Barrister Prithvijit Hoon displayed his dead mother’s disabled parking permit in his car as he worked in Croydon Crown Court on 22 April.
Hoon, 63, of Brookside Avenue, Wraysbury, Berkshire, pleaded guilty, in his absence, to using the blue badge in Fairfield Road, and was fined £60 and ordered to pay costs of £325.
Croydon magistrates, on 24 November, were told that a civil enforcement officer noted that the disabled parking permit displayed in a parked car had expired. The car was removed and subsequent enquiries revealed that the permit had been issued, by Ealing Council, to Mrs Roma Hoon, who had died in July, last year.
Hoon told the court, by letter, that, having arrived late for court and finding no immediately available parking space, he parked illegally, displaying the badge, which had not been returned to the issuing authority and was still in his car. He had expected his visit to be brief, but circumstances dictated that he be in court for most of the day, returning to collect his car after 5 pm.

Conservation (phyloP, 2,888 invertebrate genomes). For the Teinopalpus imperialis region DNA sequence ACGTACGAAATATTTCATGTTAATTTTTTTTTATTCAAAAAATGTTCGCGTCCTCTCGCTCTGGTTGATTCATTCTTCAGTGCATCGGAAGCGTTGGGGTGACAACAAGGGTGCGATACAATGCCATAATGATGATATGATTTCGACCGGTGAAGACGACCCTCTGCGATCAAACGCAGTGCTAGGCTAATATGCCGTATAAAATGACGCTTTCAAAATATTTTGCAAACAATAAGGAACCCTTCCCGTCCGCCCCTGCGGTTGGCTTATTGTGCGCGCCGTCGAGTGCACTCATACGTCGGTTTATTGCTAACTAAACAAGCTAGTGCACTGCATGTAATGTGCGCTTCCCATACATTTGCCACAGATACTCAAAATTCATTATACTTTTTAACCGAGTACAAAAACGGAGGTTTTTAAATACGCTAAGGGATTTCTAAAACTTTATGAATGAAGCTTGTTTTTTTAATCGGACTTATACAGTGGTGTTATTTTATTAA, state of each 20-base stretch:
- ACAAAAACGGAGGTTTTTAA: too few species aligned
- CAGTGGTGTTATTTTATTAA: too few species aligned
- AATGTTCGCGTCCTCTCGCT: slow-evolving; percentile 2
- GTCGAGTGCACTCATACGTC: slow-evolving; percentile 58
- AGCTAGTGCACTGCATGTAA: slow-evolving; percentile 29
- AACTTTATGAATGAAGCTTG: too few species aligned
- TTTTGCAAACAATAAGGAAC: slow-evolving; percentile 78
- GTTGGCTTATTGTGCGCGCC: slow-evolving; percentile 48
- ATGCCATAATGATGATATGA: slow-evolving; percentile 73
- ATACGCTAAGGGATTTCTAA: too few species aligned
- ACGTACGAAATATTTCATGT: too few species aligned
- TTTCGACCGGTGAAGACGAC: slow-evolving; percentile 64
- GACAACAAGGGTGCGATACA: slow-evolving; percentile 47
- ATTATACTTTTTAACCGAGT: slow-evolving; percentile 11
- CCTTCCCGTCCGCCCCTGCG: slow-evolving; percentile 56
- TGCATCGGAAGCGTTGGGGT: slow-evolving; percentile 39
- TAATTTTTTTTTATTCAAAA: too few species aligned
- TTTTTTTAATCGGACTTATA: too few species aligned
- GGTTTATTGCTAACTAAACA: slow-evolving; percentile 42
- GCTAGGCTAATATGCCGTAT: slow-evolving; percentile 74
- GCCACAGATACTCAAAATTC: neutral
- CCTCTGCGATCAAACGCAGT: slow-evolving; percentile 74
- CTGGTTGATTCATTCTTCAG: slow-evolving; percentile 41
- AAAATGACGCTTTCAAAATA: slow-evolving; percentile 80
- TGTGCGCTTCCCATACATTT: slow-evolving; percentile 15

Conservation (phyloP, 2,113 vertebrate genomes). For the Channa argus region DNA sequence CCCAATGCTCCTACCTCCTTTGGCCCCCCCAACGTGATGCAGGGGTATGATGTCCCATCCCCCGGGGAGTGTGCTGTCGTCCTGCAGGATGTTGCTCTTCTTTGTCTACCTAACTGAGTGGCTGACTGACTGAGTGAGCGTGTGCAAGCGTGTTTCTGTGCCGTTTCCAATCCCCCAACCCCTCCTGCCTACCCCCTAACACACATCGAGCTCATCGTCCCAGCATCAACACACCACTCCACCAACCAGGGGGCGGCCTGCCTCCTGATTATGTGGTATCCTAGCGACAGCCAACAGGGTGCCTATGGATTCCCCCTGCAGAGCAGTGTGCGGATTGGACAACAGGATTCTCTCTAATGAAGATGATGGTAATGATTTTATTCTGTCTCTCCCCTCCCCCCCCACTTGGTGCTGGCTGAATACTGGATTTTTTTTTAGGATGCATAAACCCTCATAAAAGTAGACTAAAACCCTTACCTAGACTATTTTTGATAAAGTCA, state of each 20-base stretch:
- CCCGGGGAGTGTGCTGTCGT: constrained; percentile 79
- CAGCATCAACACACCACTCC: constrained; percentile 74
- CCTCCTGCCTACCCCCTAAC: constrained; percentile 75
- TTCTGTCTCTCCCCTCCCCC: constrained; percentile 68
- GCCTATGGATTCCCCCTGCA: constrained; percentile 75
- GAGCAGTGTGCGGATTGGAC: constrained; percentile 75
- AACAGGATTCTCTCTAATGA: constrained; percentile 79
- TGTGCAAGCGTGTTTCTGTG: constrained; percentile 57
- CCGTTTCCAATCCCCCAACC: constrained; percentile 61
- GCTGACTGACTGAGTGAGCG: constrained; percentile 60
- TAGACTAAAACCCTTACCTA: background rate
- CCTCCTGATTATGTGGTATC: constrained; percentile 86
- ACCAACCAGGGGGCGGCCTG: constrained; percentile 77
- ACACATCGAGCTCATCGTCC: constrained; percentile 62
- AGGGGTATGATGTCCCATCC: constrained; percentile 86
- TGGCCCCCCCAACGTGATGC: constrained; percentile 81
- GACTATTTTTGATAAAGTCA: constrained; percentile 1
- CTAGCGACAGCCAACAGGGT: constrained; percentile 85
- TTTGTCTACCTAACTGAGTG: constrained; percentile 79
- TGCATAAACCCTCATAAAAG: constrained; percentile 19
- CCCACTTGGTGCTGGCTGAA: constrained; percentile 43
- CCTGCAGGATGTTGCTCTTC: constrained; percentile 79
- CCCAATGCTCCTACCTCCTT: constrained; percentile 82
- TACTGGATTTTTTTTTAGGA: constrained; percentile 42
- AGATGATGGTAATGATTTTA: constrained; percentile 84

Mr Hoon accepted his guilt immediately, saying: “I’m deeply ashamed of what I’ve done; it was a moment of aberration.”
Not "a moment" - he left it there for much of the day.
In another blue-badge fraud case on the same day, Natasha Notice, of Eresby Drive, Beckenham, was fined £60 and ordered to pay costs of £325.
The court was told that the 40-year-old, who did not attend court, was seen parking her car in Sydenham Road, Croydon, on 12 February and displaying a blue badge without the badgeholder being present.
She initially appealed the penalty charge, claiming that her nephew, the registered badgeholder, was with her at the time. However, following investigation and interview by the council’s corporate fraud team she made a full admission, stating that she had illegally parked the car while she was at work.
Councillor Mark Watson, cabinet member for communities, safety and justice, said:
Once again, selfish motorists have thought they could flout the law by callously abusing a facility designed make life easier for those among us who are not quite so able.
And, once again, they’ve learned to the cost of their wallet and, more importantly, their reputation, that Croydon is not the place to attempt this antisocial crime. Like others before them, they’ve been caught and made to pay the price.
Both cases took far too long to come to court.